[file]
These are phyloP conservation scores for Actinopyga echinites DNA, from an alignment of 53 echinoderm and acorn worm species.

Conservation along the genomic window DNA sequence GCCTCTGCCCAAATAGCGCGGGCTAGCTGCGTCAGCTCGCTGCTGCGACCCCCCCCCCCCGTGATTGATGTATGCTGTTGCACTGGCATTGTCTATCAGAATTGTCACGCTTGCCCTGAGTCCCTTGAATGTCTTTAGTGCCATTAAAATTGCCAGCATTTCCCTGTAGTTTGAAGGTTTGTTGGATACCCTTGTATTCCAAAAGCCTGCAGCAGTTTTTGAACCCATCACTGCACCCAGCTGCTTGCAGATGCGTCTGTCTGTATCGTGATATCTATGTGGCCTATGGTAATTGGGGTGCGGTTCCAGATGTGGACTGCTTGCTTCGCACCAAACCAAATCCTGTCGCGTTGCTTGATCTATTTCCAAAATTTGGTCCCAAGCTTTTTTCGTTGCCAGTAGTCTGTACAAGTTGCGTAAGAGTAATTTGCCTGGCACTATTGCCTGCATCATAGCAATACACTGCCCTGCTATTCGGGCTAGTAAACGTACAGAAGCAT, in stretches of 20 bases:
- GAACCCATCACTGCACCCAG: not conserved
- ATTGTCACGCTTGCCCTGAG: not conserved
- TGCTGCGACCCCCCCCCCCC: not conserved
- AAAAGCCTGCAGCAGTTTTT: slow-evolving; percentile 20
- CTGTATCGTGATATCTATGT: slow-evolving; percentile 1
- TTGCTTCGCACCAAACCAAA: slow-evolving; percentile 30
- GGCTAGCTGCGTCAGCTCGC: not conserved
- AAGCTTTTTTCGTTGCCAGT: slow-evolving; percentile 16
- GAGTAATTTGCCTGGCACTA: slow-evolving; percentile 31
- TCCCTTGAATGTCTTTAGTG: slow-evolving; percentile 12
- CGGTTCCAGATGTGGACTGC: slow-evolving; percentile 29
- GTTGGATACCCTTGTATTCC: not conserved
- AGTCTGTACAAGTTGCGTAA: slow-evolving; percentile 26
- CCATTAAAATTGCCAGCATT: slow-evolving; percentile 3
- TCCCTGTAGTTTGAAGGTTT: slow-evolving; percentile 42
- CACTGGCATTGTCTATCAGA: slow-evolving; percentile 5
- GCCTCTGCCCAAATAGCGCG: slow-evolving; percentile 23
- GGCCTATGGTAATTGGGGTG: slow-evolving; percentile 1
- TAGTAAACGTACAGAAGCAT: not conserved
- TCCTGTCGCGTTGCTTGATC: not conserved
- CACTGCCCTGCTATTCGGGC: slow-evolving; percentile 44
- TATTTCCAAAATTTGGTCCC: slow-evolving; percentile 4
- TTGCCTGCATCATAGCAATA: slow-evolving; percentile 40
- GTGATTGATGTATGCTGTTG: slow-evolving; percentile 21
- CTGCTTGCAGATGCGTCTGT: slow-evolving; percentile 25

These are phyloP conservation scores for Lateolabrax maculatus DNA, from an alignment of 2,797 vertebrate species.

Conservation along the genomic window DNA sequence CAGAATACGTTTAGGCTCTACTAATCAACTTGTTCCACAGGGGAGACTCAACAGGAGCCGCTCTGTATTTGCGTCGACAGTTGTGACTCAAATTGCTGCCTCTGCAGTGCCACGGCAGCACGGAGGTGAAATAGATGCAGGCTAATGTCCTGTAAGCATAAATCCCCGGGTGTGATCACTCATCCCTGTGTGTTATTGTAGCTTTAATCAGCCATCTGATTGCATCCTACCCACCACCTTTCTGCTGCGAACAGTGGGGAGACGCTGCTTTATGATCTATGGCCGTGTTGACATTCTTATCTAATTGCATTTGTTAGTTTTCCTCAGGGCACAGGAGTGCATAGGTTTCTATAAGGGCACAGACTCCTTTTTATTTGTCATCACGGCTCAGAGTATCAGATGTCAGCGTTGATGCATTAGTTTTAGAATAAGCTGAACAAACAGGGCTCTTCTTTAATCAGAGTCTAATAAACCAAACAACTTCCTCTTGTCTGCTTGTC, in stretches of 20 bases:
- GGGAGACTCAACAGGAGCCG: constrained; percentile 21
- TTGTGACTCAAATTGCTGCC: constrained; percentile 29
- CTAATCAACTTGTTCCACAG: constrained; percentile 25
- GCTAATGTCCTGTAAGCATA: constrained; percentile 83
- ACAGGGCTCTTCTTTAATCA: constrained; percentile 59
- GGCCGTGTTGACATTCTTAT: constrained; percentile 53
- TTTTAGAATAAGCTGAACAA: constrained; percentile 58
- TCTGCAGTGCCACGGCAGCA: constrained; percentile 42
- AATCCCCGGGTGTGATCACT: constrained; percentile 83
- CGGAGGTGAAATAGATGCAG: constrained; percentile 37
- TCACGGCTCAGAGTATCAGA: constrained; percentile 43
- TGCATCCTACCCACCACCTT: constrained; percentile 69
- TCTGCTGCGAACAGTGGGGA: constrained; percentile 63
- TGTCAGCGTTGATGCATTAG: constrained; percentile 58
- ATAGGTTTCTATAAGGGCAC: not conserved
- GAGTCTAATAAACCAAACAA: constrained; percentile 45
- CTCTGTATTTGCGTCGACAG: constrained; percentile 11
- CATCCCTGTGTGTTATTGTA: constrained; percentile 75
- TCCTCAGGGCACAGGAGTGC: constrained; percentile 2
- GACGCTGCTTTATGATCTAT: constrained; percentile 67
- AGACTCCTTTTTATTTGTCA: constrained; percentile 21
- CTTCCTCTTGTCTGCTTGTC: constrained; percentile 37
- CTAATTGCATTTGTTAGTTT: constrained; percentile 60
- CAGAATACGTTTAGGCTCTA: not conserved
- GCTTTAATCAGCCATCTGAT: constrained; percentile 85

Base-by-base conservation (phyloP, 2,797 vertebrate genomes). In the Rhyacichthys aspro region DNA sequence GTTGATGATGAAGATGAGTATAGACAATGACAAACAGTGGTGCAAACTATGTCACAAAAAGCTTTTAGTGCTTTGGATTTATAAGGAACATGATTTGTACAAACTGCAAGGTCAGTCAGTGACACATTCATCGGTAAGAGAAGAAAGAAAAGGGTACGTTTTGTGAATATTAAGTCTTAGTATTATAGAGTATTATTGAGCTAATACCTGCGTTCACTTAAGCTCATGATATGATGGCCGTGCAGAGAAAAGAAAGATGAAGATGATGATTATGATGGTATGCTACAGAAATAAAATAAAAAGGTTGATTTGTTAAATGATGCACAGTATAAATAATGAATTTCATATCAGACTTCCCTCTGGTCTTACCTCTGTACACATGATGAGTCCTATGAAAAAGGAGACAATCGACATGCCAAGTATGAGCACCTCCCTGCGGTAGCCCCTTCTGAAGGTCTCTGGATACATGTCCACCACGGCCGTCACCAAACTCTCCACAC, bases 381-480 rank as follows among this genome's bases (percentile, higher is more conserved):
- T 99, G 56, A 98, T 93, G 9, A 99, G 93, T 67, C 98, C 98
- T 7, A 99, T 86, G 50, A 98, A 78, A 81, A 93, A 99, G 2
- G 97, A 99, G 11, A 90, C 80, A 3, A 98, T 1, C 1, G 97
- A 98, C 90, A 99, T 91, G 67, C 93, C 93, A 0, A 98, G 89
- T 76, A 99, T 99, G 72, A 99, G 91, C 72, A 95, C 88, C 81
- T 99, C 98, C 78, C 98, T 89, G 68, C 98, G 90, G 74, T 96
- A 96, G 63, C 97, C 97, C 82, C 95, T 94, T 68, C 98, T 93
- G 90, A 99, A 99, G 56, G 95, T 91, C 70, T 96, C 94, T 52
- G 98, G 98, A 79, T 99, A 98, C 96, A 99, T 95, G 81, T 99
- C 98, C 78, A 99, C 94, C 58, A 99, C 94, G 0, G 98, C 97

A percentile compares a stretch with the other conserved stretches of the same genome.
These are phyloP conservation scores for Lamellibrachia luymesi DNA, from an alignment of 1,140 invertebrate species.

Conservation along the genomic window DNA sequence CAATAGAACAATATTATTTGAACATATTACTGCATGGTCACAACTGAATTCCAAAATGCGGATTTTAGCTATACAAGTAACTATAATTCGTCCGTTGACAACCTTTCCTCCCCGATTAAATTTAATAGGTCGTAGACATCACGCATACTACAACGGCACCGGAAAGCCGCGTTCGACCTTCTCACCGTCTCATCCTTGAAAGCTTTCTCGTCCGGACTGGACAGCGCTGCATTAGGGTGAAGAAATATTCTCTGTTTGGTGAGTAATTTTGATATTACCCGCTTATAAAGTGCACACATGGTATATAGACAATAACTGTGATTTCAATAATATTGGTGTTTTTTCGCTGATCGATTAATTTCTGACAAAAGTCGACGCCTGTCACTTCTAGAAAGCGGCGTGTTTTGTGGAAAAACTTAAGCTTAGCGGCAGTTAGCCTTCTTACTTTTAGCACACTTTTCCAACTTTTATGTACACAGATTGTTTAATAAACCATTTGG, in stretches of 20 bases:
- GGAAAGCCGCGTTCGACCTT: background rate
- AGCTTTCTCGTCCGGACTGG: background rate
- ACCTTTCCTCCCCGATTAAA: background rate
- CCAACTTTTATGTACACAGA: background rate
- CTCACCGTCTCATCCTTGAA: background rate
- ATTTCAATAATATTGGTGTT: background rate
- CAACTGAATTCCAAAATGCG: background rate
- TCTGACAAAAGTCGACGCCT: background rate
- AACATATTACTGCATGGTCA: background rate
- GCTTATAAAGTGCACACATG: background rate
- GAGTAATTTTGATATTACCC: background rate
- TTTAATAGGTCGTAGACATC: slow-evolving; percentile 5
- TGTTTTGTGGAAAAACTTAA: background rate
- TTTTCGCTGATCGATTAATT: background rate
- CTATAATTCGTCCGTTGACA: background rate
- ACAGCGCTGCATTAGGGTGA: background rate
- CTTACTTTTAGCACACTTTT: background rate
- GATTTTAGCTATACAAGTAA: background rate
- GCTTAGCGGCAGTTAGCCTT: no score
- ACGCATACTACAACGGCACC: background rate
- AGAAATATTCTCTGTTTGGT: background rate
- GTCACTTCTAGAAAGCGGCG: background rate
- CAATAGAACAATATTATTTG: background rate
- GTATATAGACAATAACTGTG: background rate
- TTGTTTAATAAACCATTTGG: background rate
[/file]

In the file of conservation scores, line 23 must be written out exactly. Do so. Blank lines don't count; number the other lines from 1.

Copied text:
- CACTGCCCTGCTATTCGGGC: slow-evolving; percentile 44